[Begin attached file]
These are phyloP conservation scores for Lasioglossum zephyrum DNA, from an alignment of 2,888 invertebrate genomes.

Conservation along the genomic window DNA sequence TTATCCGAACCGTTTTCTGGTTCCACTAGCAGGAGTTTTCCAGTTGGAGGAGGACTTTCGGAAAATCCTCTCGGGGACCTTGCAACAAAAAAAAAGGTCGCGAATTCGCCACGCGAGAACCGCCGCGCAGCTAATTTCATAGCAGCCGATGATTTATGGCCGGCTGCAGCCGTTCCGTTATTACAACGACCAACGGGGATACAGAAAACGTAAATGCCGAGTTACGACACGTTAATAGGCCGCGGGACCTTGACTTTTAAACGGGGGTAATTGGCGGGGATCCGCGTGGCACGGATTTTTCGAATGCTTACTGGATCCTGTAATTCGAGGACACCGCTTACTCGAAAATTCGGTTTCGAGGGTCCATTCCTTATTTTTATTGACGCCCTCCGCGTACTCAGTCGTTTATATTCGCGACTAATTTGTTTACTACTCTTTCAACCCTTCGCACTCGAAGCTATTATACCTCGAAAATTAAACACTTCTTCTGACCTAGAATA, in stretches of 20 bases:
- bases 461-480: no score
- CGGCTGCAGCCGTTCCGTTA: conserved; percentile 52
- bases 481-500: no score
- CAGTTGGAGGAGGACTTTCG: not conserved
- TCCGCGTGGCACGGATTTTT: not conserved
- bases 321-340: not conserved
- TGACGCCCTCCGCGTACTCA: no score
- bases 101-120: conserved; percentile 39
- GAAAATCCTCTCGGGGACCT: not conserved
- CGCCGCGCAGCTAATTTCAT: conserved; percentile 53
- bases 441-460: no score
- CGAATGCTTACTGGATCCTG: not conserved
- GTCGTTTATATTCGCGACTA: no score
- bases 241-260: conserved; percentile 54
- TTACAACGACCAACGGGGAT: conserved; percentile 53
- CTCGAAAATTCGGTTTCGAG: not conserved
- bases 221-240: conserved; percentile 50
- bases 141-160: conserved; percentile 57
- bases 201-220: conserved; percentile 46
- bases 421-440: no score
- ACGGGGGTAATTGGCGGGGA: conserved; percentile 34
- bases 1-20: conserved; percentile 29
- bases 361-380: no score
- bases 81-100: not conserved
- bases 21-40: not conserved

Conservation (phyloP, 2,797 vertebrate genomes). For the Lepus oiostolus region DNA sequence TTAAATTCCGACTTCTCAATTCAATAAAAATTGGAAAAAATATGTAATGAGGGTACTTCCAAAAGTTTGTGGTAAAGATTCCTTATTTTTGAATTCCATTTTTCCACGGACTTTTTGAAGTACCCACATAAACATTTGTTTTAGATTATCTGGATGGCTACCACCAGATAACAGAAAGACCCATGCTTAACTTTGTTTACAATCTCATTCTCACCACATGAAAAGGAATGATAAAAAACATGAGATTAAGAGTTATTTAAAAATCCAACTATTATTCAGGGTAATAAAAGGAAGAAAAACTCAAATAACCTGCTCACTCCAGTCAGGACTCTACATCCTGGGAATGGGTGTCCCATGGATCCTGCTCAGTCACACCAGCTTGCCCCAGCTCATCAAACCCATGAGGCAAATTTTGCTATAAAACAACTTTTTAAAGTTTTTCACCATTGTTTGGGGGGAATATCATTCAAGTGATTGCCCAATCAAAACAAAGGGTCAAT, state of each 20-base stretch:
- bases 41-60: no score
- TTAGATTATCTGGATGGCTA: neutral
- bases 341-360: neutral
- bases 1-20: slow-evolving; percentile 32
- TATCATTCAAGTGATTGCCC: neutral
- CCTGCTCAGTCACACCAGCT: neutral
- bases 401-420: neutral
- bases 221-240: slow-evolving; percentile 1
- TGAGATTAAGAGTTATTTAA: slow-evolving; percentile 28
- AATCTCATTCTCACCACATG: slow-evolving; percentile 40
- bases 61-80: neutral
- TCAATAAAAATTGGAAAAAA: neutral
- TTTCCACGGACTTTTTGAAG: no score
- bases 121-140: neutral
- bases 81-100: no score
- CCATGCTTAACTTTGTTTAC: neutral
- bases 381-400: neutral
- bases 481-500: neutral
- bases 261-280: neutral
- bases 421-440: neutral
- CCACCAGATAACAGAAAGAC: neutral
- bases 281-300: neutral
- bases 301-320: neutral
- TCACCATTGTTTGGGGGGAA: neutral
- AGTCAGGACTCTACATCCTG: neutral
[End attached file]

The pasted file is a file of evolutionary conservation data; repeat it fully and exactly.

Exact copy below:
These are phyloP conservation scores for Lasioglossum zephyrum DNA, from an alignment of 2,888 invertebrate genomes.

Conservation along the genomic window DNA sequence TTATCCGAACCGTTTTCTGGTTCCACTAGCAGGAGTTTTCCAGTTGGAGGAGGACTTTCGGAAAATCCTCTCGGGGACCTTGCAACAAAAAAAAAGGTCGCGAATTCGCCACGCGAGAACCGCCGCGCAGCTAATTTCATAGCAGCCGATGATTTATGGCCGGCTGCAGCCGTTCCGTTATTACAACGACCAACGGGGATACAGAAAACGTAAATGCCGAGTTACGACACGTTAATAGGCCGCGGGACCTTGACTTTTAAACGGGGGTAATTGGCGGGGATCCGCGTGGCACGGATTTTTCGAATGCTTACTGGATCCTGTAATTCGAGGACACCGCTTACTCGAAAATTCGGTTTCGAGGGTCCATTCCTTATTTTTATTGACGCCCTCCGCGTACTCAGTCGTTTATATTCGCGACTAATTTGTTTACTACTCTTTCAACCCTTCGCACTCGAAGCTATTATACCTCGAAAATTAAACACTTCTTCTGACCTAGAATA, in stretches of 20 bases:
- bases 461-480: no score
- CGGCTGCAGCCGTTCCGTTA: conserved; percentile 52
- bases 481-500: no score
- CAGTTGGAGGAGGACTTTCG: not conserved
- TCCGCGTGGCACGGATTTTT: not conserved
- bases 321-340: not conserved
- TGACGCCCTCCGCGTACTCA: no score
- bases 101-120: conserved; percentile 39
- GAAAATCCTCTCGGGGACCT: not conserved
- CGCCGCGCAGCTAATTTCAT: conserved; percentile 53
- bases 441-460: no score
- CGAATGCTTACTGGATCCTG: not conserved
- GTCGTTTATATTCGCGACTA: no score
- bases 241-260: conserved; percentile 54
- TTACAACGACCAACGGGGAT: conserved; percentile 53
- CTCGAAAATTCGGTTTCGAG: not conserved
- bases 221-240: conserved; percentile 50
- bases 141-160: conserved; percentile 57
- bases 201-220: conserved; percentile 46
- bases 421-440: no score
- ACGGGGGTAATTGGCGGGGA: conserved; percentile 34
- bases 1-20: conserved; percentile 29
- bases 361-380: no score
- bases 81-100: not conserved
- bases 21-40: not conserved

Conservation (phyloP, 2,797 vertebrate genomes). For the Lepus oiostolus region DNA sequence TTAAATTCCGACTTCTCAATTCAATAAAAATTGGAAAAAATATGTAATGAGGGTACTTCCAAAAGTTTGTGGTAAAGATTCCTTATTTTTGAATTCCATTTTTCCACGGACTTTTTGAAGTACCCACATAAACATTTGTTTTAGATTATCTGGATGGCTACCACCAGATAACAGAAAGACCCATGCTTAACTTTGTTTACAATCTCATTCTCACCACATGAAAAGGAATGATAAAAAACATGAGATTAAGAGTTATTTAAAAATCCAACTATTATTCAGGGTAATAAAAGGAAGAAAAACTCAAATAACCTGCTCACTCCAGTCAGGACTCTACATCCTGGGAATGGGTGTCCCATGGATCCTGCTCAGTCACACCAGCTTGCCCCAGCTCATCAAACCCATGAGGCAAATTTTGCTATAAAACAACTTTTTAAAGTTTTTCACCATTGTTTGGGGGGAATATCATTCAAGTGATTGCCCAATCAAAACAAAGGGTCAAT, state of each 20-base stretch:
- bases 41-60: no score
- TTAGATTATCTGGATGGCTA: neutral
- bases 341-360: neutral
- bases 1-20: slow-evolving; percentile 32
- TATCATTCAAGTGATTGCCC: neutral
- CCTGCTCAGTCACACCAGCT: neutral
- bases 401-420: neutral
- bases 221-240: slow-evolving; percentile 1
- TGAGATTAAGAGTTATTTAA: slow-evolving; percentile 28
- AATCTCATTCTCACCACATG: slow-evolving; percentile 40
- bases 61-80: neutral
- TCAATAAAAATTGGAAAAAA: neutral
- TTTCCACGGACTTTTTGAAG: no score
- bases 121-140: neutral
- bases 81-100: no score
- CCATGCTTAACTTTGTTTAC: neutral
- bases 381-400: neutral
- bases 481-500: neutral
- bases 261-280: neutral
- bases 421-440: neutral
- CCACCAGATAACAGAAAGAC: neutral
- bases 281-300: neutral
- bases 301-320: neutral
- TCACCATTGTTTGGGGGGAA: neutral
- AGTCAGGACTCTACATCCTG: neutral